Microsoft Office for Mac 2008 Bundle (with Special Media and Home and Student)
Microsoft Office 2008 is the latest release of Microsoft's productivity suite, which includes word processing, spreadsheet, presentation, email and calendaring tools.
Office 2008 features a radical interface overhaul, which combines the best of Office's previous features, such as the Formatting Palette, with a very Mac OS X-style way of working and some innovations. It also brings native Intel processor compatibility, which required a complete overhaul of the code base.
But, there are some losses, too. Visual Basic for Applications, the scripting system used by many enterprises to automate workflows, has been dropped, to the consternation of many business customers. And Office 2008 requires at least a PowerPC G4 processor; as in Mac OS X 10.5 Leopard, G3-based iMac and iBooks are not supported. VirtualPC has been dropped.
Microsoft Office has dominated the business and education productivity market for the past decade. Old competitors such as WordPerfect, Persuasion, and Lotus Jazz have fallen by the wayside, and niche players such as Mellel and Nisus Writer have survived but are no competition against Microsoft's marketshare and marketing supremacy.
Over the past four years, since Microsoft's Macintosh Business Unit ("Mac BU"), released Office 2004, the competitive landscape has changed significantly. Apple's iWork suite has gained a spreadsheet application, Numbers, while Pages has become a viable word processor. At a quarter the price of Microsoft Office, iWork has pressured Office from the low end with great graphics and outstanding usability.
The OpenOffice suite provides a free clone of Microsoft Office, if not much in the way of innovation or Mac integration. (NeoOffice has made the strongest effort to create a Mac version of OpenOffice.)
Meanwhile, Web applications have become viable alternatives for many people. Google Docs, for example, provides basic word processing, spreadsheet and presentation capabilities. While primitive compared to the rich interfaces of traditional Mac and PC applications, these tools work from any computer with an Internet connection. Moreover, the online document sharing features change the way users work in very fundamental ways. Emailing documents becomes irrelevant when you can simply grant a colleague access to your documents folder online.
With price pressure from the low end, and compelling collaboration features available from new online applications threatening the very model of Mac/PC-based software, Microsoft's Mac BU faces its most serious challenge in a decade.
As with the previous version, Office 2008 is available in three versions. The "Student and Teacher" edition has been renamed "Home and Student Edition", and still includes three license codes. The standard edition is targeted at business users, and includes nearly a hundred Automator Actions and sample Workflows, plus support for Microsoft Exchange servers.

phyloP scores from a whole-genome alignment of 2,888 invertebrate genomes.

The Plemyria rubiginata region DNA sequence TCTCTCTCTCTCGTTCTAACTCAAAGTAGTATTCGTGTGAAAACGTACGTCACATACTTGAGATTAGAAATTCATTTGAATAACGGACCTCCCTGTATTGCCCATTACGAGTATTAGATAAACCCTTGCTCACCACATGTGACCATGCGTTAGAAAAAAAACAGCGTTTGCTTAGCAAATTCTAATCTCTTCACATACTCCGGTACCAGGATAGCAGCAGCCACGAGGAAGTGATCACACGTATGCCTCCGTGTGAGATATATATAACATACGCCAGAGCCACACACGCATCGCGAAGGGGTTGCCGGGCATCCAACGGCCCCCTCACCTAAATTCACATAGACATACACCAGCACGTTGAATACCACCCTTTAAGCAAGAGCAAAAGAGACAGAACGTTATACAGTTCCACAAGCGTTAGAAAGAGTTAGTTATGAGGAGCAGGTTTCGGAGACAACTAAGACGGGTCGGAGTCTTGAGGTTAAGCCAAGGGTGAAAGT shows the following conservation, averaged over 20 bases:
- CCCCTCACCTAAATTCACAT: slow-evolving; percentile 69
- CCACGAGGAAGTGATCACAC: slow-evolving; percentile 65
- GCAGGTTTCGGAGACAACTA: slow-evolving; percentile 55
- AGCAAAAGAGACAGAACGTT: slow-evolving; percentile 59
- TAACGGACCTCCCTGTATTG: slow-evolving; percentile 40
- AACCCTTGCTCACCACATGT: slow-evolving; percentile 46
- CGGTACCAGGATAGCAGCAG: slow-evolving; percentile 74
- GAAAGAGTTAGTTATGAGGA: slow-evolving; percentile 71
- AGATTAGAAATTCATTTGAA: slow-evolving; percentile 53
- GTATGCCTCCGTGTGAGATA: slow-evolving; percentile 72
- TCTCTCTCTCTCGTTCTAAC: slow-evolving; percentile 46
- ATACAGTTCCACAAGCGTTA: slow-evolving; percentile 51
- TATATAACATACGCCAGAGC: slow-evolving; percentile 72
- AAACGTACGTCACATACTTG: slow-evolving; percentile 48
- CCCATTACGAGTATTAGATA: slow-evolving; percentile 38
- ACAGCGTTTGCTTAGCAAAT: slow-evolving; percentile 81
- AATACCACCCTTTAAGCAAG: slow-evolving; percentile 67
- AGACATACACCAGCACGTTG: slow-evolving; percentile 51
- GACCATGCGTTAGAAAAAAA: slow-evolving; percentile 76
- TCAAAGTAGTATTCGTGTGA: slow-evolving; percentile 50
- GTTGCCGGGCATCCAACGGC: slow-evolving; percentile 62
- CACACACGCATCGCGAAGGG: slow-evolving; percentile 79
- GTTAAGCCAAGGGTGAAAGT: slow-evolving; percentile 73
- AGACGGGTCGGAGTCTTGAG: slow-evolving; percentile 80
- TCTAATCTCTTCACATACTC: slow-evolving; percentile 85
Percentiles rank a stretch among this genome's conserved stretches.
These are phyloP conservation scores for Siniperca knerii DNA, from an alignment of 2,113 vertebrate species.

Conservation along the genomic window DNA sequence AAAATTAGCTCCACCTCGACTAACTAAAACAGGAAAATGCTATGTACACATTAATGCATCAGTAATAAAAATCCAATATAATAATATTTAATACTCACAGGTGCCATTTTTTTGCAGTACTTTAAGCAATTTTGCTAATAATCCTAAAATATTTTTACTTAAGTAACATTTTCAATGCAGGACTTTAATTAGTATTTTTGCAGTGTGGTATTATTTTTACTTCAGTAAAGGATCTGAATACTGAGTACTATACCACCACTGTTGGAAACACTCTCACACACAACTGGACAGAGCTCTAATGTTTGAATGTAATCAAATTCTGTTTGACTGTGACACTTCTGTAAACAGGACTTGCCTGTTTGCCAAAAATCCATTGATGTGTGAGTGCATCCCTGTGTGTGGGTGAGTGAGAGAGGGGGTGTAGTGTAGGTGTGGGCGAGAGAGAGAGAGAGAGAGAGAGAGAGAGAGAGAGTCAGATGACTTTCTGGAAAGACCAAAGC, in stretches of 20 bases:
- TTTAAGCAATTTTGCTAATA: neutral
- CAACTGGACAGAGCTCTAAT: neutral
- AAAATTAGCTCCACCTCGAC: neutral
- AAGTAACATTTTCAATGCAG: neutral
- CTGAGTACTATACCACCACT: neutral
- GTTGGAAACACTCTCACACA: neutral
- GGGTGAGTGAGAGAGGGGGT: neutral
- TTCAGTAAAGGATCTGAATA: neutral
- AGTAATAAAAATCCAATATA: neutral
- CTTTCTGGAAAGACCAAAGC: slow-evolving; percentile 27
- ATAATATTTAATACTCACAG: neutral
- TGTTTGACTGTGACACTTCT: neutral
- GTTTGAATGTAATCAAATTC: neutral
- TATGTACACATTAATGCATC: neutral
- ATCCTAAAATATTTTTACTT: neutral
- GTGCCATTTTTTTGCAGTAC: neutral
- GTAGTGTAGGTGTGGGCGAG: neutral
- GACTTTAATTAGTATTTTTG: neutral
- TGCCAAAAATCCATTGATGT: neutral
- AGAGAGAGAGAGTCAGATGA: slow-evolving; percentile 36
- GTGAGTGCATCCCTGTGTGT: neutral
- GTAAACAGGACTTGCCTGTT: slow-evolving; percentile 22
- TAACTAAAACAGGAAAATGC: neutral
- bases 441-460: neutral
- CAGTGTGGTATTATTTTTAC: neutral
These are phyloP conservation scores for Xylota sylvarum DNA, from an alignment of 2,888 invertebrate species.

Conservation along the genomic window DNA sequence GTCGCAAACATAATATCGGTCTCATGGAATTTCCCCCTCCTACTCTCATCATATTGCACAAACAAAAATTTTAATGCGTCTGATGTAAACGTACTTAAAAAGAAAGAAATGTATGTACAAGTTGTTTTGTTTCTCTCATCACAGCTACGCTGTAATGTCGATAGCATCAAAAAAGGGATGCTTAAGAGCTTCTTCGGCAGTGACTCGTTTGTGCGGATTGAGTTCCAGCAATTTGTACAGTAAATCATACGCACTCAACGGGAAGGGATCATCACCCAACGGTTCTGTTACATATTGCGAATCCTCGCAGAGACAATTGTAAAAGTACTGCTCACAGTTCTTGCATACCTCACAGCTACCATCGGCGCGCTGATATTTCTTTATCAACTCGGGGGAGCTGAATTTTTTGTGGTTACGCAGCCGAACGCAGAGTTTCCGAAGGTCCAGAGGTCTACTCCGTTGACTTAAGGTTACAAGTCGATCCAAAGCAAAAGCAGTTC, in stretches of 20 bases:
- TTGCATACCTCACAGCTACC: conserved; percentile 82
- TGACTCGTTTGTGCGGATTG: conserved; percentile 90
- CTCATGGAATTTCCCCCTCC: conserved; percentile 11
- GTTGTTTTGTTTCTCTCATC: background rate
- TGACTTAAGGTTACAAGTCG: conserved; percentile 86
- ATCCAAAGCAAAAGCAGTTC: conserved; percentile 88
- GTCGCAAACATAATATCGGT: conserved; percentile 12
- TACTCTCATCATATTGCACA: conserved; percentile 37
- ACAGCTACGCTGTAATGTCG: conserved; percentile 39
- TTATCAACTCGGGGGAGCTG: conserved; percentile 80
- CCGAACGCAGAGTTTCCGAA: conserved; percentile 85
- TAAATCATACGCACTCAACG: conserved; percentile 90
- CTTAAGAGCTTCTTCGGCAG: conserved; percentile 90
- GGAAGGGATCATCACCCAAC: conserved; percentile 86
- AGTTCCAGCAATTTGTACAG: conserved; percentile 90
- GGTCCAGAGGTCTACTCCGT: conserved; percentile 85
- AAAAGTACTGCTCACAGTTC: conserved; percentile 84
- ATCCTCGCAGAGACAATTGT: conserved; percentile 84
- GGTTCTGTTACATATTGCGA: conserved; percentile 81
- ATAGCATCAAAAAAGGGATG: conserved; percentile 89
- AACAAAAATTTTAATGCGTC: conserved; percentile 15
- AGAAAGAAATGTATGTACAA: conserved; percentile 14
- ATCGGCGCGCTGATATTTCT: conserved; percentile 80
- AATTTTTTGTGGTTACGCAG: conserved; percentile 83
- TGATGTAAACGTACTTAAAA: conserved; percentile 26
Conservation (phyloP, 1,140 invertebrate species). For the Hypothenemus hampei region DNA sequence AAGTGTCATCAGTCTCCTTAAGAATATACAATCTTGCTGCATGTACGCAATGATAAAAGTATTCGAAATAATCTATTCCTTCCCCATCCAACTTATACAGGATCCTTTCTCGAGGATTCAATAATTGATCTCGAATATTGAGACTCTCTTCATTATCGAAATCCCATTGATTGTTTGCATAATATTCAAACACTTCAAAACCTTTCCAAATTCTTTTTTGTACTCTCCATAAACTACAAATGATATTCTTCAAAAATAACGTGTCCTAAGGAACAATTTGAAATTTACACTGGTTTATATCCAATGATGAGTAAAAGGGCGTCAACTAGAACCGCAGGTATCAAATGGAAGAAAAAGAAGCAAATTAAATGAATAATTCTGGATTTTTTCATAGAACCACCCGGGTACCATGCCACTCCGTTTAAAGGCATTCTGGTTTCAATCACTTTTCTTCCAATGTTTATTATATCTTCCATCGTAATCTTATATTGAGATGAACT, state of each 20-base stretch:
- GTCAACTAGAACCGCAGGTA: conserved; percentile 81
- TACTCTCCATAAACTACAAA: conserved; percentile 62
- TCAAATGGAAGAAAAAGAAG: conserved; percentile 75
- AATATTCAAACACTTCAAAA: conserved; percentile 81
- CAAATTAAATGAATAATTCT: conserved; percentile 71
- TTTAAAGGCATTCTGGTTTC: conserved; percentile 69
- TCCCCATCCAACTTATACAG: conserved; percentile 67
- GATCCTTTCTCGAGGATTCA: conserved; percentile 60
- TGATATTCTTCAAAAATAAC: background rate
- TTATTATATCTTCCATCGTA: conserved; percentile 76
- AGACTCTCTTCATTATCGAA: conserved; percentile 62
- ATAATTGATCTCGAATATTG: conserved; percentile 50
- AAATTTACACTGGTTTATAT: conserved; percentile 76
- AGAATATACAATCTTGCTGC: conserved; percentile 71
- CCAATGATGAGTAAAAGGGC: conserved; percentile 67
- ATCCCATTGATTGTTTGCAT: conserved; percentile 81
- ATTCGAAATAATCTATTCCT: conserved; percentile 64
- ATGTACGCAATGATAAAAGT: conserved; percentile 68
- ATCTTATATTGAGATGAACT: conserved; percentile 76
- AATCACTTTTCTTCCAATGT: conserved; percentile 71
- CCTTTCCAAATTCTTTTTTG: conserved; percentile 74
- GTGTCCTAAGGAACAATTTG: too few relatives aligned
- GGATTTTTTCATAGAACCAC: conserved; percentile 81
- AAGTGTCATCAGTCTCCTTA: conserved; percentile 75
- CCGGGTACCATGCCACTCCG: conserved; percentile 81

The most expensive Professional edition has been replaced with "Special Media Edition"; instead of Virtual PC, it includes Microsoft Expression Media, which was formerly iView Media Pro before Microsoft's buyout. iView, a media management and presentation program, had a loyal following among designers and photographers who made it an integral part of their workflow.
All Office 2008 versions also include the free MSN Messenger client.
User Interface Overhaul
Office's new look is immediately apparent. Gone are the floating toolbars we've had since Word 5 (or before). Instead, an integrated, Leopard-style toolbar adorns each document window, offering a limited selection of the most frequently used functions. It's obvious that a lot of work has gone into de-cluttering the interface (but all your old toolbars are still available if you want them; just go to the View -> Toolbars menu).
Office has always been extremely powerful, but many of its features were previously hidden behind obscure menu titles. Rather than copy Office 2007's controversial "Ribbon" interface, the Mac BU has created an Elements Gallery feature (more on that below) and intelligently merged the old Toolbox with the Formatting Palette into a very useful new inspector-style Toolbox panel.
Development focused on creating "discoverable" interfaces, and we think this will go a long way to helping new users become "power users."
The "Elements Gallery" is a new way to quickly browse and insert document objects, and even styles or themes. Located just below the toolbar, a series of tabs each expands to reveal a visual gallery of objects and styles that you can add to your document.